Grainer left Australia in 1952 for London with his wife Margot and 10-year-old stepdaughter Rel. He managed to find a three-month engagement playing piano in a nightclub along with other occasional jobs, the worst of which became a twelve-month stint with a touring Australian comedy act called "The Allen Brothers and June." This required the classically trained Grainer to be hit on the head nightly by a falling grand piano lid and then to topple over into the orchestra pit, an experience he later said was even harder to do than a day's fencing in the Australian outback. To pay the rent on their room, he and his wife had to work as caretakers of a large block of London flats where he stoked two large boilers, morning and night, whilst Margot washed stairs and cleaned rooms. He tried to gain exposure with two attempts at song contests: “England's Made of Us” in 1956 with an entry with lyricist David Dearlove for the First British Festival of Popular Song, which received the score of no points from the judges and, the following year, "Don't Cry Little Doll," which was also written with David Dearlove, which reached fourth place in the British Eurovision entry decider heats. Most of his dramatic pre-success music involvement was with "Before The Sun Goes Down," a TV play which caused audience panic and questions to be raised in the British Parliament when it was shown on February 20, 1959. Taking inspiration from Orson Welles' 1938 radio drama of "The War of the Worlds," the production used a similar format in which a regular program broadcast was interrupted by a fake public service announcement. In this instance it was about a mysterious and "terrifying" satellite seen hovering over the city of London.
In 1960 Grainer achieved public recognition with his theme and incidental music for the TV series "Maigret," which was given the Ivor Novello “Outstanding Composition for Film, TV or Radio” award in 1961. The award garnered him commissions from TV shows as far-flung fron "Comedy Playhouse" to "The Prisoner" to Benny Hill's 60s comedy series to "Doctor Who." He also worked with the instrumental group The Eagles, who recorded a number of his themes. However, his work commitments eventually contributed to the breakdown of his marriage, and he and Margot divorced in 1966. Later that year, he married Jennifer Dodds, a member of the cast of "Robert and Elizabeth." Their son, Damian, was born shortly afterwards. He moved out of London for Portugal in 1968 where he and Jenny started a farm growing organic fruit and vegetables, undertaking the planting and maintaining of 1,000 peach trees, but they moved back to London in April 1974 after the Carnation Revolution had prompted him and his family to return to England. They divorced in 1976 with Grainer staying in London and Jenny returning to Portugal.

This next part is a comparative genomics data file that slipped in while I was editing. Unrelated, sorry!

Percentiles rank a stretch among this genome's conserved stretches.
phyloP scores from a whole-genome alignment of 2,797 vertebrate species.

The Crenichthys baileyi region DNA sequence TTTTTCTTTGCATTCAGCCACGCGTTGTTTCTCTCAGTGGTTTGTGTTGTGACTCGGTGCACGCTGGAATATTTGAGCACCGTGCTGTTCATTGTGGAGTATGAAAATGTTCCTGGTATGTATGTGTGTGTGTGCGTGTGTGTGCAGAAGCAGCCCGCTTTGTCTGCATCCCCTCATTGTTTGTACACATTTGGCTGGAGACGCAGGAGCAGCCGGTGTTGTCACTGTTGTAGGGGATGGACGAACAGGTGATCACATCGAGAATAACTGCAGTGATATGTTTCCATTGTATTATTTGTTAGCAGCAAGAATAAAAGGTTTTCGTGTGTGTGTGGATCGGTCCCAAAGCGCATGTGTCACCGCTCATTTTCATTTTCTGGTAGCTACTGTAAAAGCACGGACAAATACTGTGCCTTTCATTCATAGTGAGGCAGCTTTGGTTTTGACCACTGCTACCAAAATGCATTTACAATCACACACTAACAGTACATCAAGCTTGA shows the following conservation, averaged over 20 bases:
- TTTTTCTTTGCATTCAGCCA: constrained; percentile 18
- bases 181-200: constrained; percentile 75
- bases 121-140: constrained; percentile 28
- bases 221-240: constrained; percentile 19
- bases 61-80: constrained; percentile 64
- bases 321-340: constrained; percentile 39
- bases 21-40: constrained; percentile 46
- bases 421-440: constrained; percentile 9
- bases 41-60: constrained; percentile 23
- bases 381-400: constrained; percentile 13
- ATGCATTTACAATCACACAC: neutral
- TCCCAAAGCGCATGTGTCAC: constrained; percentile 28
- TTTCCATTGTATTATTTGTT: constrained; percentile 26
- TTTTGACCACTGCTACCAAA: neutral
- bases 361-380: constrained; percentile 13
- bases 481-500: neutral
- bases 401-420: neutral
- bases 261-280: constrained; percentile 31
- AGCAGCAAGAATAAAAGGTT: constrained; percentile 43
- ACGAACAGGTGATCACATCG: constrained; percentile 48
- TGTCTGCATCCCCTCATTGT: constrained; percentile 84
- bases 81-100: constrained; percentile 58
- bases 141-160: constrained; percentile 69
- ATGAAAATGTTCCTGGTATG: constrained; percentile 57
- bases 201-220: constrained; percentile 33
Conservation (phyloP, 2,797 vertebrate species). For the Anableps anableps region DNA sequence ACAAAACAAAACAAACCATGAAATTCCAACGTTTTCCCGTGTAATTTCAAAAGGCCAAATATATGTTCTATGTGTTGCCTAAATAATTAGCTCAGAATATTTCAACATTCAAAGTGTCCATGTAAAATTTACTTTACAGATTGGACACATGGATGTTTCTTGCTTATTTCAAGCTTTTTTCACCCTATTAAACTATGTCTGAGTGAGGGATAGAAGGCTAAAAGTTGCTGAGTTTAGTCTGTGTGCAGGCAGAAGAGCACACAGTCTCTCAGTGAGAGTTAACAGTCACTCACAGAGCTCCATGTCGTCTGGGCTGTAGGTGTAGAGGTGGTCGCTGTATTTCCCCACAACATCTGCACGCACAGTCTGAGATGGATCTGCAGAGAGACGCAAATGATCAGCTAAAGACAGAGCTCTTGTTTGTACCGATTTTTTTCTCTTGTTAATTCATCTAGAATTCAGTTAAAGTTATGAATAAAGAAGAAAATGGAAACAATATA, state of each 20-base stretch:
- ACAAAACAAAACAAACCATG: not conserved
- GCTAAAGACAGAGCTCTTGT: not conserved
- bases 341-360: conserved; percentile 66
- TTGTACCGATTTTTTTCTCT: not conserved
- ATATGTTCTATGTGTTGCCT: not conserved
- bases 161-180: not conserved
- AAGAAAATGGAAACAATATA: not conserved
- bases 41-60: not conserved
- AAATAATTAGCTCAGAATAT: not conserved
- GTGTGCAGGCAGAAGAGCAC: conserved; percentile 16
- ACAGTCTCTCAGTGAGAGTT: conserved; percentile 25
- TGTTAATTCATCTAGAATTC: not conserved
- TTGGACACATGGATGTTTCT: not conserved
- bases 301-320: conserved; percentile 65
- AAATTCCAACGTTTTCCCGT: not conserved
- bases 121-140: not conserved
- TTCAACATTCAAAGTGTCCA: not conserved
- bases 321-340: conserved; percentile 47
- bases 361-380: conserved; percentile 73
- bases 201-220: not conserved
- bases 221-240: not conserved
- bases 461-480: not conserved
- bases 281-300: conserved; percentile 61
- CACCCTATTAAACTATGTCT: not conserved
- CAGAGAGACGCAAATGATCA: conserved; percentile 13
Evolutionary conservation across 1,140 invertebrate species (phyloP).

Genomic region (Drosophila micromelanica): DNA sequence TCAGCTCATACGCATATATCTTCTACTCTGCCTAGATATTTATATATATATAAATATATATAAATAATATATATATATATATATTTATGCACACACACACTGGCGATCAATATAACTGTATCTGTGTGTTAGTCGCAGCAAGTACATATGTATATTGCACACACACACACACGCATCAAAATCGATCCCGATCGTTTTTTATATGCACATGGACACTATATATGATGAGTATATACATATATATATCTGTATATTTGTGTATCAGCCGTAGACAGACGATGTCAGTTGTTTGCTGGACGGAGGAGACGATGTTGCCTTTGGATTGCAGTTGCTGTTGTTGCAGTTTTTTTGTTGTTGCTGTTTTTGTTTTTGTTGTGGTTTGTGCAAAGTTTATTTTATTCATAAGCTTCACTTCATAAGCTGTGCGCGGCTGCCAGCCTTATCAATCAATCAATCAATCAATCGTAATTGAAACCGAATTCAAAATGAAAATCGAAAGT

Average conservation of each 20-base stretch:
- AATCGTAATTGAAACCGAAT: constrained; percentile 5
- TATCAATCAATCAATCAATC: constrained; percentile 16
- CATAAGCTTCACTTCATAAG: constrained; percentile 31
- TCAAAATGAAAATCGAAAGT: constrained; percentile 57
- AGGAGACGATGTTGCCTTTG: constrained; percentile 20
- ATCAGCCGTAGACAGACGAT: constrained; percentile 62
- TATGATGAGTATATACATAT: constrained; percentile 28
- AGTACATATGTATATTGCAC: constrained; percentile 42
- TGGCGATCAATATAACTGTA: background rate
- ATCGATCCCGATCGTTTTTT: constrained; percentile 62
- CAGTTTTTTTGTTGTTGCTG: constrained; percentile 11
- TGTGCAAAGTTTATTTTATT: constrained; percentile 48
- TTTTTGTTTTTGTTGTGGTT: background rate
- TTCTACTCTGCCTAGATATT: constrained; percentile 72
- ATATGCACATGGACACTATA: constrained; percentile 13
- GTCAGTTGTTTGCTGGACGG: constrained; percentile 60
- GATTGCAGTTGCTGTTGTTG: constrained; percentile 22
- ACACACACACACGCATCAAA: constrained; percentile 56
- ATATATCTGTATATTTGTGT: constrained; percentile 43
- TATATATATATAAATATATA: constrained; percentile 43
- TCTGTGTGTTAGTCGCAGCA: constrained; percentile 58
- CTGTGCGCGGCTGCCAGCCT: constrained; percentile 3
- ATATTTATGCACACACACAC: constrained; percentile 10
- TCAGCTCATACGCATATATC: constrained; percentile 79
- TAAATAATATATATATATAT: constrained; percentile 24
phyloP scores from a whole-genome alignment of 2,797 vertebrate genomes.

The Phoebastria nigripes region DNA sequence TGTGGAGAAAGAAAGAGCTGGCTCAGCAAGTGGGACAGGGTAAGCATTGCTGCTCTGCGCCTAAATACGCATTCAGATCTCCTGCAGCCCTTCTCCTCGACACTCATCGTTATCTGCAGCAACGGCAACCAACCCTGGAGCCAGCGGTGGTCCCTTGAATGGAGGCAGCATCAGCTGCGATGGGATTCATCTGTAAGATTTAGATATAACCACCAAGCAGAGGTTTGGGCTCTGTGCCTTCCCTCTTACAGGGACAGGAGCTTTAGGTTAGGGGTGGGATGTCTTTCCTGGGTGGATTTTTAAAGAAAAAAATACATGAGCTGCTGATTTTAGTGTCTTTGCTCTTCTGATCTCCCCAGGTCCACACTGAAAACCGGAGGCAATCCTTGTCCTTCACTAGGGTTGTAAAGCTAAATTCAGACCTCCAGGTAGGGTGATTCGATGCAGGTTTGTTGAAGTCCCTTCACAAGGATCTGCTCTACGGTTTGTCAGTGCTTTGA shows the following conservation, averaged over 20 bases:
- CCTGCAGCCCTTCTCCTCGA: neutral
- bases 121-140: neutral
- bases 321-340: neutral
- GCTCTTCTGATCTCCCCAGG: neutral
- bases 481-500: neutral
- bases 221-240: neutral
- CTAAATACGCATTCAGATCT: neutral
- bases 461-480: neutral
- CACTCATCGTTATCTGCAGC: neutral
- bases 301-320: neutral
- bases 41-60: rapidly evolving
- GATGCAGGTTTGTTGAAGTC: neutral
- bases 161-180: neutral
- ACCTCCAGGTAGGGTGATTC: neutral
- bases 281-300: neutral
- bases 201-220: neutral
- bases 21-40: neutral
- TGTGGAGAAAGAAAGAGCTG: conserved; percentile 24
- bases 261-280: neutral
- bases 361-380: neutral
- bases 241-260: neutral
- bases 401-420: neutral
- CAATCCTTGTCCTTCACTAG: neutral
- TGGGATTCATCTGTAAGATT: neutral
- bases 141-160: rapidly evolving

Over the next five years, Grainer had a second round of creativity, achieving respect with the Emmy and BAFTA award-winning miniseries "Edward & Mrs Simpson" and the well-received scores for "Tales of the Unexpected" in 1979 and "Rebecca" in 1979. He won the 1980 Edgar Allan Poe Award for Best Television Episode for an episode of "Tales of the Unexpected," a series lampooned by Benny Hill on May 1, 1989. He passed away from a spinal tumor in his Cuckfield, England home on February 21, 1981.